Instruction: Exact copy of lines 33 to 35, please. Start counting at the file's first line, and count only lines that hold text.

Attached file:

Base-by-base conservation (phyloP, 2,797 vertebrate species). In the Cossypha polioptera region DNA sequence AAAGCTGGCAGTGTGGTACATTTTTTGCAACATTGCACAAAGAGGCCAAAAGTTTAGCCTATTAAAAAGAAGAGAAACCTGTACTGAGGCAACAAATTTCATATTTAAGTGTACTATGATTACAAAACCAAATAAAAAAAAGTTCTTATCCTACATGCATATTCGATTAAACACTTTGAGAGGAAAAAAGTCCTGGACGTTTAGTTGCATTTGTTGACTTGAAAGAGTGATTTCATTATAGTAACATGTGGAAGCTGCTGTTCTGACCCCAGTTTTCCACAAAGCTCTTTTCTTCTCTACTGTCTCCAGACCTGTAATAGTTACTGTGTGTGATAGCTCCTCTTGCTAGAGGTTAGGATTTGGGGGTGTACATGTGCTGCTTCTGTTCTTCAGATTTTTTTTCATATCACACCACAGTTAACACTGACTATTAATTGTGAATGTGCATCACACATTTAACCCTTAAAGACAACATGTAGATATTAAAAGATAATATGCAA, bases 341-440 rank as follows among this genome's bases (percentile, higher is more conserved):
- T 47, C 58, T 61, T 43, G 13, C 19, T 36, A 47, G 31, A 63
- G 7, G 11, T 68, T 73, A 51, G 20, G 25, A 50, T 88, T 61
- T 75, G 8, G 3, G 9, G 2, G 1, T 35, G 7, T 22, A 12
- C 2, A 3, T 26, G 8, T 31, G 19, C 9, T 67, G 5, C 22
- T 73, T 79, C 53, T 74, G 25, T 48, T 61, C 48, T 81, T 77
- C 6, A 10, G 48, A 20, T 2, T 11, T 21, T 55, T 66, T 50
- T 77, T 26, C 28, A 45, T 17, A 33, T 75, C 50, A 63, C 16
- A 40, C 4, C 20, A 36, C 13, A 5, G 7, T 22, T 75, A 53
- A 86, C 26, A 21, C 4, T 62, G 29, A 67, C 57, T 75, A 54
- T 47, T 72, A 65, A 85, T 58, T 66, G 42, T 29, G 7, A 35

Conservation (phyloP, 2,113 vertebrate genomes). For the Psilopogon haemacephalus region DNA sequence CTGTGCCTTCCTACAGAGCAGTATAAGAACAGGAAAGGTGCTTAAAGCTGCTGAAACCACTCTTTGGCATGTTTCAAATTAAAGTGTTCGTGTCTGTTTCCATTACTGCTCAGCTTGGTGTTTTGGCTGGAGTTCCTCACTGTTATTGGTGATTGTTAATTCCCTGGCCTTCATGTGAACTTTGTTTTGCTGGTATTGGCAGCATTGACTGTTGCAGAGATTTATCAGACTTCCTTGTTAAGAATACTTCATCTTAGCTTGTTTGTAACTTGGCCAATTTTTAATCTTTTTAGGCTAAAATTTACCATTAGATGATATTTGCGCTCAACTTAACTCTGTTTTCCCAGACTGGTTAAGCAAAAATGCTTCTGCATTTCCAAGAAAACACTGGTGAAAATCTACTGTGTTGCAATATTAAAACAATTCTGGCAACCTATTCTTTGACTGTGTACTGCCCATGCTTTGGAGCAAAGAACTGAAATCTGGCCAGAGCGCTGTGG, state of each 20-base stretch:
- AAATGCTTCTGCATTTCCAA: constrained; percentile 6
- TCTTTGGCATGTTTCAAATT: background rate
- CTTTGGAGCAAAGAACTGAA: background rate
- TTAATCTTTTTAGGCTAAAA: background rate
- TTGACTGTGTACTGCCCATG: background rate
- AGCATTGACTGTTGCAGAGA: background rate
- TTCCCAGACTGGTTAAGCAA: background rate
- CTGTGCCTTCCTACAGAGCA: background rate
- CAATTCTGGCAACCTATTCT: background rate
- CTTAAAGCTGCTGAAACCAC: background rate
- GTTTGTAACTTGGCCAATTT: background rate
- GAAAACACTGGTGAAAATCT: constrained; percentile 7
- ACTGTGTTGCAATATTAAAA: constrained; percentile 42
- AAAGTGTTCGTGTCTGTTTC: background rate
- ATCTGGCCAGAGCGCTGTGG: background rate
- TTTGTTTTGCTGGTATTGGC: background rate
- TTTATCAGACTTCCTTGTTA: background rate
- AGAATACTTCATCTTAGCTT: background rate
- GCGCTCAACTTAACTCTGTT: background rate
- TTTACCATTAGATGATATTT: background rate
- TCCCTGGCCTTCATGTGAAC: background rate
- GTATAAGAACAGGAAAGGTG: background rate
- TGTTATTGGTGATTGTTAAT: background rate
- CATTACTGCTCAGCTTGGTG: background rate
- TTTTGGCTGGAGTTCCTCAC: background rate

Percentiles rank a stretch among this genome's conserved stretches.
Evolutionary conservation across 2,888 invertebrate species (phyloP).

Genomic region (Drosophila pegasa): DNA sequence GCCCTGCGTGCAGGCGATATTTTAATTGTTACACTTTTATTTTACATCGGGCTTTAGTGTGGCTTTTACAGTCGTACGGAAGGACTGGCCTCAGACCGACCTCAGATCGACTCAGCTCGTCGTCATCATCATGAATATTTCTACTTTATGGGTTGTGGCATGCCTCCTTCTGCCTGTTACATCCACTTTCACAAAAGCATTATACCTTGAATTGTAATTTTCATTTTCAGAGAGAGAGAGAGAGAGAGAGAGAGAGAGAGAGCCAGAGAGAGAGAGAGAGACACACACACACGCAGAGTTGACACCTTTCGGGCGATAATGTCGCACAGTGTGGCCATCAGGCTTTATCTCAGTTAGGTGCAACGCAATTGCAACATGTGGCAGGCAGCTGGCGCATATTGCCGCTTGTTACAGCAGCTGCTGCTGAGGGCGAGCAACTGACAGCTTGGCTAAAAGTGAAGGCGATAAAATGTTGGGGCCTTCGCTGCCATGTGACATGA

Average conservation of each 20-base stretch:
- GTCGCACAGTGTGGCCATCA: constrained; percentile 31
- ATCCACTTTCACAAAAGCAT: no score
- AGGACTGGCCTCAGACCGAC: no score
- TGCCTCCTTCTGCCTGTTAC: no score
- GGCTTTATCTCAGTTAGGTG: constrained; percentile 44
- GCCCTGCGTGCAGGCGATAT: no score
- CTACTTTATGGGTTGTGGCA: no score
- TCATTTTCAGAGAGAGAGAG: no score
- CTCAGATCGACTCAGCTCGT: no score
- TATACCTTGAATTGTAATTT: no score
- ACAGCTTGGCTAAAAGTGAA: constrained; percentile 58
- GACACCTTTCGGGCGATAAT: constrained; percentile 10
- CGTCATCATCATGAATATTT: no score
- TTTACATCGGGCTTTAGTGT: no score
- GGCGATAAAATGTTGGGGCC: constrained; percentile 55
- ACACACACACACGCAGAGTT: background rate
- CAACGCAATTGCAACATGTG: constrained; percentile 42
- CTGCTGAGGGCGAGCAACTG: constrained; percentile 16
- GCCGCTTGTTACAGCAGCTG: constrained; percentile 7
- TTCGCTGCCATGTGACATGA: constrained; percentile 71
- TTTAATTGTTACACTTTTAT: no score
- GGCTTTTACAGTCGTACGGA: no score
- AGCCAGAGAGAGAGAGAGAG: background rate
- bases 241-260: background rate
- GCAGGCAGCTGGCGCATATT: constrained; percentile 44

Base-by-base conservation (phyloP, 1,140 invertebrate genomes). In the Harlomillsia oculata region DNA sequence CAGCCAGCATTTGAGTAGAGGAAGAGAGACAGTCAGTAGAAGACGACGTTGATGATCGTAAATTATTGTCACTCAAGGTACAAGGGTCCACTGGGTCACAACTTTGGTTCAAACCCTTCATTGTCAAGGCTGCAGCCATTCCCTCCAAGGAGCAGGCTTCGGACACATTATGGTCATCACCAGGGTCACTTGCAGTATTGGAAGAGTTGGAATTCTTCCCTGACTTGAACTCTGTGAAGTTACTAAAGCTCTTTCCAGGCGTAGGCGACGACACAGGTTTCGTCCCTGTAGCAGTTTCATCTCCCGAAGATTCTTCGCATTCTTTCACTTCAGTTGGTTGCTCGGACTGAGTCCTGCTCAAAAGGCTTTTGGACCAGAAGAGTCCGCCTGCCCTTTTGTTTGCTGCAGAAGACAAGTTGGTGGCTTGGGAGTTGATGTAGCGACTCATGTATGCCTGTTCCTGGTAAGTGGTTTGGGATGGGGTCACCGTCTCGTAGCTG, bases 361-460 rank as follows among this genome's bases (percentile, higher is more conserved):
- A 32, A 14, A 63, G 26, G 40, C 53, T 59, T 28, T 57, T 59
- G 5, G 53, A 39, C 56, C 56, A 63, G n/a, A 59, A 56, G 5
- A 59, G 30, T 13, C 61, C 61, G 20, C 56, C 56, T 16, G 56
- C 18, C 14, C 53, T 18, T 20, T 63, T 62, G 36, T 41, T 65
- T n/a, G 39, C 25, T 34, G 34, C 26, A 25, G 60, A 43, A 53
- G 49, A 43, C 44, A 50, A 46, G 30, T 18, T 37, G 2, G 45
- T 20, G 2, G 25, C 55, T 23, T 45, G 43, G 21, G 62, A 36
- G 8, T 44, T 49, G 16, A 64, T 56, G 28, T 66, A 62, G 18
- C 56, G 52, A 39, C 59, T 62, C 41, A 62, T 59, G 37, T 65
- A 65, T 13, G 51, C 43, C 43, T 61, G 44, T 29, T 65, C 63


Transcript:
- TCCCTGGCCTTCATGTGAAC: background rate
- GTATAAGAACAGGAAAGGTG: background rate
- TGTTATTGGTGATTGTTAAT: background rate